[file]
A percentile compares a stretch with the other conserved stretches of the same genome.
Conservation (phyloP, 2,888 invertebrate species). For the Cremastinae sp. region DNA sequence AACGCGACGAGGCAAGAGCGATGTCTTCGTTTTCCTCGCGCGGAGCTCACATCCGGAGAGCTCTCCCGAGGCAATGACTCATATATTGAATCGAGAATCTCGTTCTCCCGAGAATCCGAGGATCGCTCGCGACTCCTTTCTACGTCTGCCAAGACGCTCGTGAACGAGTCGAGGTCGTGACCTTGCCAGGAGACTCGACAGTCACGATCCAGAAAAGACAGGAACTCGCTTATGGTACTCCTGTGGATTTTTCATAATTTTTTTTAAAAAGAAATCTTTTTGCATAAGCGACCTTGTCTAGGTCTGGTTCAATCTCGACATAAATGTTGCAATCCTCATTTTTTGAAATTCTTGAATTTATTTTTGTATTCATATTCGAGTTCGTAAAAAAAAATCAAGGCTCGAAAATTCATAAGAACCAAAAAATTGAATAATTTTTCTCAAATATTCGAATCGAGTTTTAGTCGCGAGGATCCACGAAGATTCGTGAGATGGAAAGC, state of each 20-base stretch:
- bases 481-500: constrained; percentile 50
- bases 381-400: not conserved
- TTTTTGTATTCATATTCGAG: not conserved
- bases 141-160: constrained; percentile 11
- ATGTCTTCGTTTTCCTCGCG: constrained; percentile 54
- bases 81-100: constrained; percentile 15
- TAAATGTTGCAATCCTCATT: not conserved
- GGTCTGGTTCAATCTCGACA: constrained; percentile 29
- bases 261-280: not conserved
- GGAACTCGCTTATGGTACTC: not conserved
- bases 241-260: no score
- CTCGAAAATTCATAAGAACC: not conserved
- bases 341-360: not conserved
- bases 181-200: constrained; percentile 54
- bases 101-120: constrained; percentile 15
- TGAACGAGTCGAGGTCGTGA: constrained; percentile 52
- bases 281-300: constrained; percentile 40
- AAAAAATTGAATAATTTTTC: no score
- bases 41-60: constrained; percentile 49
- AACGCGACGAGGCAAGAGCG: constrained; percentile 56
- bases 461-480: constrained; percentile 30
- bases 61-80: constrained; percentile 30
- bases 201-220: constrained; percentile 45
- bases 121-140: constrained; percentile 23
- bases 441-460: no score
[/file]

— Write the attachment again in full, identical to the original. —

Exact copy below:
A percentile compares a stretch with the other conserved stretches of the same genome.
Conservation (phyloP, 2,888 invertebrate species). For the Cremastinae sp. region DNA sequence AACGCGACGAGGCAAGAGCGATGTCTTCGTTTTCCTCGCGCGGAGCTCACATCCGGAGAGCTCTCCCGAGGCAATGACTCATATATTGAATCGAGAATCTCGTTCTCCCGAGAATCCGAGGATCGCTCGCGACTCCTTTCTACGTCTGCCAAGACGCTCGTGAACGAGTCGAGGTCGTGACCTTGCCAGGAGACTCGACAGTCACGATCCAGAAAAGACAGGAACTCGCTTATGGTACTCCTGTGGATTTTTCATAATTTTTTTTAAAAAGAAATCTTTTTGCATAAGCGACCTTGTCTAGGTCTGGTTCAATCTCGACATAAATGTTGCAATCCTCATTTTTTGAAATTCTTGAATTTATTTTTGTATTCATATTCGAGTTCGTAAAAAAAAATCAAGGCTCGAAAATTCATAAGAACCAAAAAATTGAATAATTTTTCTCAAATATTCGAATCGAGTTTTAGTCGCGAGGATCCACGAAGATTCGTGAGATGGAAAGC, state of each 20-base stretch:
- bases 481-500: constrained; percentile 50
- bases 381-400: not conserved
- TTTTTGTATTCATATTCGAG: not conserved
- bases 141-160: constrained; percentile 11
- ATGTCTTCGTTTTCCTCGCG: constrained; percentile 54
- bases 81-100: constrained; percentile 15
- TAAATGTTGCAATCCTCATT: not conserved
- GGTCTGGTTCAATCTCGACA: constrained; percentile 29
- bases 261-280: not conserved
- GGAACTCGCTTATGGTACTC: not conserved
- bases 241-260: no score
- CTCGAAAATTCATAAGAACC: not conserved
- bases 341-360: not conserved
- bases 181-200: constrained; percentile 54
- bases 101-120: constrained; percentile 15
- TGAACGAGTCGAGGTCGTGA: constrained; percentile 52
- bases 281-300: constrained; percentile 40
- AAAAAATTGAATAATTTTTC: no score
- bases 41-60: constrained; percentile 49
- AACGCGACGAGGCAAGAGCG: constrained; percentile 56
- bases 461-480: constrained; percentile 30
- bases 61-80: constrained; percentile 30
- bases 201-220: constrained; percentile 45
- bases 121-140: constrained; percentile 23
- bases 441-460: no score